The Critical Eye

Published Wednesday, February 4, 2009 3:12 PM

    I’ve said numerous times in this blog that you have to read a lot to be able to write a lot. To take this a step further, I think that it is essential for a writer to view what he or she read with what a critical eye, that is to say, while you’re reading be on the look out for things you like and things you dislike.
    If you see something you like take a mental note of that, put a star in the margin or maybe write a note in that idea folder that was mentioned in my post “Ideas for Capturing Ideas: The Conundrum of What to Write.” I gave my mother a reading journal for her birthday one year because she told she reads so much she has trouble keeping books straight after awhile (a problem I wish I had). For a writer, such a reading journal could help you analyze what you’ve read and determined what you would like to steal (never borrow, remember?) and then what you would do different if you were the writer.
    This little game of “If I had written it…” is the other side of viewing a work critical and one I find personally to be very fun. If something doesn’t quite seem right in a story don’t just take it lying down! Too many people treat reading as a passive activity. Stand up and fight back. Or should I say write back. (Wisconsin called they want their cheese back.)
    Exploring the options of how you would write a story differently is a positive activity that can only help your writing and how you edit your own work. They say you learn from your mistakes but you can learn from other’s as well. For example, my little brother comes home and reports that he didn’t do anything in school that day except watch movies and find himself on the receiving end of my mother ranting about how he isn’t learning anything and how terrible schools are these days – from then on I knew to just accept good things and not brag about them.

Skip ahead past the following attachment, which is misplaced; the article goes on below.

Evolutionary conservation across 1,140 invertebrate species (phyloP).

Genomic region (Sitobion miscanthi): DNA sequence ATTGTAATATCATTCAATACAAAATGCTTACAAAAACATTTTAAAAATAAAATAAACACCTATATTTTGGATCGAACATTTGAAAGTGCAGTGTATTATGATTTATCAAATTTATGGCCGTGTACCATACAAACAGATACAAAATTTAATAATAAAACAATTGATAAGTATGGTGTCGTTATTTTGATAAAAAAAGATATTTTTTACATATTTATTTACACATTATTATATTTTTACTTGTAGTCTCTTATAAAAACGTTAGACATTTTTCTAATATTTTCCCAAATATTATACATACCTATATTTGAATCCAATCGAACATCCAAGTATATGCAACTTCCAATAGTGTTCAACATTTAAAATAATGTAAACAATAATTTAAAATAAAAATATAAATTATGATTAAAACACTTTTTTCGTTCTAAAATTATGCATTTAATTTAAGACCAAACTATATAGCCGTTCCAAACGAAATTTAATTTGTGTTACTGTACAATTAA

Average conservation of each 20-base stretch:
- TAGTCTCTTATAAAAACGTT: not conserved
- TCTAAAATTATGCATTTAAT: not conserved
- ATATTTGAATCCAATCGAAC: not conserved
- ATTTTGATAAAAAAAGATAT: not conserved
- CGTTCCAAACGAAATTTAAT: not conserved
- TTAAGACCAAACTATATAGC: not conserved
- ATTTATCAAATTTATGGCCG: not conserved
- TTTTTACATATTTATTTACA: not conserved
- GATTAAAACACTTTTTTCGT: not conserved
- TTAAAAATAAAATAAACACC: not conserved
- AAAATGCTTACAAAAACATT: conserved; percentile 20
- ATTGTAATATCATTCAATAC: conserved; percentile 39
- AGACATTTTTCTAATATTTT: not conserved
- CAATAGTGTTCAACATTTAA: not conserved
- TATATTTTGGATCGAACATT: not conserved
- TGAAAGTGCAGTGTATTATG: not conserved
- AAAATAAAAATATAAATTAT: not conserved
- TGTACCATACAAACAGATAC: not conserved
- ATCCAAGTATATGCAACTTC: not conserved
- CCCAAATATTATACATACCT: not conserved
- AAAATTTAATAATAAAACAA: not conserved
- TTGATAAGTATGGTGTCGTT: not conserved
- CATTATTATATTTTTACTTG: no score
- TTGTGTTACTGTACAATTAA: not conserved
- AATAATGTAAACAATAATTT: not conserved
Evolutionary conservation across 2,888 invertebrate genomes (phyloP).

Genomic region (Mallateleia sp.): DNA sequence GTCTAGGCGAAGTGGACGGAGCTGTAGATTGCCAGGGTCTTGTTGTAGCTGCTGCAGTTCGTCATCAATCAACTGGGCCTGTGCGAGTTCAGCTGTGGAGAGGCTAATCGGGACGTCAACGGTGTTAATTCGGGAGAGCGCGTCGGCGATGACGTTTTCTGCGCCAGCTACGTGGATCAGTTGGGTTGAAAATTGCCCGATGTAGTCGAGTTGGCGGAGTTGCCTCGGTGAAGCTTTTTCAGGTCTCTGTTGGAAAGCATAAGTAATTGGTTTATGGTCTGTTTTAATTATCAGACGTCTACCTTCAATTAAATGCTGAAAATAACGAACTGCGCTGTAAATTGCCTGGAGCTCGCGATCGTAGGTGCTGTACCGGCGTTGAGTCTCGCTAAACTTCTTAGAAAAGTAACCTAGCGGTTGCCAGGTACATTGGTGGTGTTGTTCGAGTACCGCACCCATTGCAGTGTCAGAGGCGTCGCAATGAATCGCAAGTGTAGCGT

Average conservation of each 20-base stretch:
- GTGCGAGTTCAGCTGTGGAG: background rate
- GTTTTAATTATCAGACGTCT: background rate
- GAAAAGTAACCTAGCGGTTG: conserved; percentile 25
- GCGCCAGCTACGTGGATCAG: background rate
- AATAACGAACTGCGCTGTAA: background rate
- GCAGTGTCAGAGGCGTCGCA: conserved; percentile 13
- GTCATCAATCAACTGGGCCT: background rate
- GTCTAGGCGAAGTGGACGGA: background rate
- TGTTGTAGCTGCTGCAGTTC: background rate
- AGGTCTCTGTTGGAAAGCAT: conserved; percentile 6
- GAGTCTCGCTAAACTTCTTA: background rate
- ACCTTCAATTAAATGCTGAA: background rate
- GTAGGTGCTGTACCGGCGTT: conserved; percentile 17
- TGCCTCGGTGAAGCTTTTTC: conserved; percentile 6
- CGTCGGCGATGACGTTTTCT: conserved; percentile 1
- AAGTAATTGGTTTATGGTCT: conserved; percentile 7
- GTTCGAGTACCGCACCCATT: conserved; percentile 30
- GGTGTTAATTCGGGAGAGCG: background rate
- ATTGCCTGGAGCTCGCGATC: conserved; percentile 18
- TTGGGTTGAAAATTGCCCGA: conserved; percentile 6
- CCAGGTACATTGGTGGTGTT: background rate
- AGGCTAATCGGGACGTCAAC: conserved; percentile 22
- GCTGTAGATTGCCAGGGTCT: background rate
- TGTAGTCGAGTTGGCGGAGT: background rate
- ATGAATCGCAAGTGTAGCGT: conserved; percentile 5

In writing, taking a careful look at the things in a story that didn’t work for you can show you what you might like to write and may lead you to rewrite the story from another perspective or with different characters or a different ending and it may end up better. You should always write what you want to read and this is a good way of finding out just what that is and is part of the whole idea of constantly being on the look out for material you can use in your own fiction.
    This works for TV and movies as well and if you’re a fan of the show “Firefly” (if you’re not you should be) then this example will be more meaningful to you Browncoats. I was recently rewatching the episode “Shindig” and my fiancée and I started talking about some of the things that don’t quite work in this particular episode. I ended up developing the ideas and posting them to a fan site here and ended up generating a hearty discussion (550+ views and 50+ responses) with other fans about the series.
    If you’re worried that authors might get upset, don’t. First of all, I’m not saying tell them but if you want to write them a letter most welcome criticism. Orson Scott Card sometimes publishes portions of his novels online briefly so fans can tell him what they think. As I’ve said, a crucial part of being a good writer is being able to accept constructive criticism but being able to give it is important too.

Until next time, I’m Eric and I’m an unpublished writer.

by DMI
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